The return of an occasional feature in which I pick something I like, and force myself to explain five reasons why.
Today’s subject: Hippie-ish first single from popular folksinger’s album True Dreams and Other Stories. Written by singer Valerie Carter. Minor Top 40 hit (No. 32) in early 1973.
And here’s why I like it:
1. It’s happy and homey. The Great Commune Dream was pretty much shot by ’73, I think, but the Back-To-The-Land Ideal was not.
And this song makes me think of some family — or maybe a group of ’em — up in Vermont somewhere, shearing their own sheep and spinning their own fabric and eating whole-grain muffins and generally living in an idyllic self-sufficient granite-ribbed world where Pontiac Catalinas dare not tread.
That’s not my dream in life, particularly; but it is all charming and cozy and hearth-fired, and a pleasant thing to come across in three-minute doses on pop radio.
2. No, it’s neither happy nor homey. My perception of the song depends on whether White Kurt or Black Kurt is in control when I listen; and my darker interpretations are at least as entertaining as my lighter ones.
The preternatural calmness in Collins’s voice, and the way she keeps switching from “I” to “we” on the chorus, suggests that she’s part of a chorus of center-parted Stepford Hippie farm wives dedicated to organic cooking for the Greater Good. (Whaddya suppose they put in that “sweet wine before dinner”?)
Less absurdly, I also imagine her narrator as a woman who ditched the plasticity of suburbia and family life for some sort of rural communal ideal … only to find out that she still spends eight goddamned hours a day cooking, cleaning and doing laundry.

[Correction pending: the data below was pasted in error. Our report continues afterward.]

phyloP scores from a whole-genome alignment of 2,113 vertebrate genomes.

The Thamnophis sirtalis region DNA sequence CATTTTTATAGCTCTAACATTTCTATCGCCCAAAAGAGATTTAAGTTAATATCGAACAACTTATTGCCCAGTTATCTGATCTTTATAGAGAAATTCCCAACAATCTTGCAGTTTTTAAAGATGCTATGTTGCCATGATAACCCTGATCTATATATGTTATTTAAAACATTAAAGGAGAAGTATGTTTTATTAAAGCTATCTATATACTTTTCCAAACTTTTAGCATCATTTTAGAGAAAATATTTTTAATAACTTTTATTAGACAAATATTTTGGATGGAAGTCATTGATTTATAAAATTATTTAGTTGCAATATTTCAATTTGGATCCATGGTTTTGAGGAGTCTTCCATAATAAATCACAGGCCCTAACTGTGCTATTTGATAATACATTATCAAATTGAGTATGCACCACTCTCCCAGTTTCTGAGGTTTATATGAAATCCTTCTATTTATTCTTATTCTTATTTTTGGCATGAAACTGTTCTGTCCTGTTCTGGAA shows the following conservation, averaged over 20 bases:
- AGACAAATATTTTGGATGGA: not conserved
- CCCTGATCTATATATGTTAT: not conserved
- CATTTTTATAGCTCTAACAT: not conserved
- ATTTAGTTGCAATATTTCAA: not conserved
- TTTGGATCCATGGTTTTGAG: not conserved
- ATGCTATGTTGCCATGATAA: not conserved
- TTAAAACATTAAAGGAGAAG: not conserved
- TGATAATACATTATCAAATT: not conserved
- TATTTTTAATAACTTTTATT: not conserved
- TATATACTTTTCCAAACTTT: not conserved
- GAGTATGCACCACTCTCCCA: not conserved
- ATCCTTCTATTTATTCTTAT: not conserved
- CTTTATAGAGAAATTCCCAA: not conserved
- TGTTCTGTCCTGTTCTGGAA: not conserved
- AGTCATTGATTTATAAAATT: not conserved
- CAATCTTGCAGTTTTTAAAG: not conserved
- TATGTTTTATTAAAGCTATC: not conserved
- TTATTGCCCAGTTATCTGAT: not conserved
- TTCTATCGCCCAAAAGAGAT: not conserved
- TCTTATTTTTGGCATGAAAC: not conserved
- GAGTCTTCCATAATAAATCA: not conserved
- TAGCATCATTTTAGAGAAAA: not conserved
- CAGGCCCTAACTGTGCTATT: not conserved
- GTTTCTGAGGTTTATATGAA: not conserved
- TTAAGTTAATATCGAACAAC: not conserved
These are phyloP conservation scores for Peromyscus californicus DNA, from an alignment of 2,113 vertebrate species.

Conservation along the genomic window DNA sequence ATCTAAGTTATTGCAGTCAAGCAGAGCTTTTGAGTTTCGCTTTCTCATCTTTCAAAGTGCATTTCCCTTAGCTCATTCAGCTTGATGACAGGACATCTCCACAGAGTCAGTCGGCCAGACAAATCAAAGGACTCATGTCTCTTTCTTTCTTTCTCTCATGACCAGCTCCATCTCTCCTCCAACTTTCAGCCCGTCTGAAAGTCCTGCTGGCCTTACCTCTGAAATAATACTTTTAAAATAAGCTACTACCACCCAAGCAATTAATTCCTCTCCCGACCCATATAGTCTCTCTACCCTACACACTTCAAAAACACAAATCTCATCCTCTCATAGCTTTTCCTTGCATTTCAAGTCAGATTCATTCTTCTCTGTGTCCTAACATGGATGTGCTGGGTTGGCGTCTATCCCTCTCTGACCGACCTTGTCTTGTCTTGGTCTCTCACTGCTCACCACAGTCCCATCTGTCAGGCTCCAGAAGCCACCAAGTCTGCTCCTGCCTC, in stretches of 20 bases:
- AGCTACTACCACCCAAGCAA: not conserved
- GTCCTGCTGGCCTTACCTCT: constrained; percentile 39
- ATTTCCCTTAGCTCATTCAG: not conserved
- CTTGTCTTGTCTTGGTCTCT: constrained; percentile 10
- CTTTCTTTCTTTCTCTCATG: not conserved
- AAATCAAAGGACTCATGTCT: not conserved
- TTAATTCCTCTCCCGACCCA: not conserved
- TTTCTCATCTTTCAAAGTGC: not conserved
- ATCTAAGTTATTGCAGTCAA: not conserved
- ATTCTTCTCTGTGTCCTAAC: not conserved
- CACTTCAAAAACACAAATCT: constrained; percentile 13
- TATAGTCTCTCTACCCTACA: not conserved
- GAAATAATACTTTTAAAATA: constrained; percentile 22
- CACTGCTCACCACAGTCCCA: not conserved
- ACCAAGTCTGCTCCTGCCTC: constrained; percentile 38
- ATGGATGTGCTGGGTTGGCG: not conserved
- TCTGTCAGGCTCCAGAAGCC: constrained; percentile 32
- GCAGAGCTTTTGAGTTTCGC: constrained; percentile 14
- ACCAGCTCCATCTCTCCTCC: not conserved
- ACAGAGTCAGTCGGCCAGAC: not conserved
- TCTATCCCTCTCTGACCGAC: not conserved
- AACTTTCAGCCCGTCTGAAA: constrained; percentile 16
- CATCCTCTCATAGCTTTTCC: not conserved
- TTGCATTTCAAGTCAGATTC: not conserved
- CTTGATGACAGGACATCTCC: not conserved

3. Two great chords, three great minutes. The best songs aren’t always the simplest, but there’s a pretty good correlation there. You don’t need a single chord change to write a classic pop song, if you’re creative enough. (“Everyday People” says hi.)
“Cook With Honey” consists of two chords. No bridge, no modulation up, just two chords, strummed all day. (The Internet says Gmaj7 and D, if you’re scoring at home.)
Easy enough for every first-grade teacher in San Rafael to strum and sing to her kids during gather-’round-the-rug time. And what’s so wrong with that?
Edit: On further listening, it appears that a third chord makes a brief, furtive appearance near the end of the flute solo. But its presence is easily enough omitted or ignored.
4. Is that … a double-entendre? It must be Black Kurt who hears, “Finding favor with your neighbor / Well, it can be so fine” and thinks of Seventies-style wife-swapping. Hubba hubba.
OK, that’s probably a misread on my part. That line’s probably a totally straight-faced paean to going across the way to meet a new neighbor with an apple pie and a smile … just as the entire song’s an ode to generosity, neighborliness and home cooking.
Doesn’t mean I can’t throw it the side-eye, though. Especially when Collins asks, “Tell me, how’s your appetite / For some sweet love?”
5. Hey, a new (old) tune! Seems clear that White Kurt and Black Kurt are fighting for control of this entry. Well, they can both agree on Point Number Five.
I came across “Cook With Honey” some years ago while listening to a satellite radio rebroadcast of a Casey Kasem American Top 40 show. I had no recollection of the song at all. It was a surprise, and (excuse the cliche) a fairly sweet one.
I’m enough of a pop-music junkie to know most of the stuff I encounter on ’70s satellite radio, usually within the first 30 seconds. So, it’s a rare pleasure to come across a buried nugget — a song that is unknown to me and yet not totally obscure.
I haven’t heard the song much at all since then, either. So it still has that refreshing cinnamony air of a fresh muffin … er, I mean, of an out-of-the-ordinary pop surprise.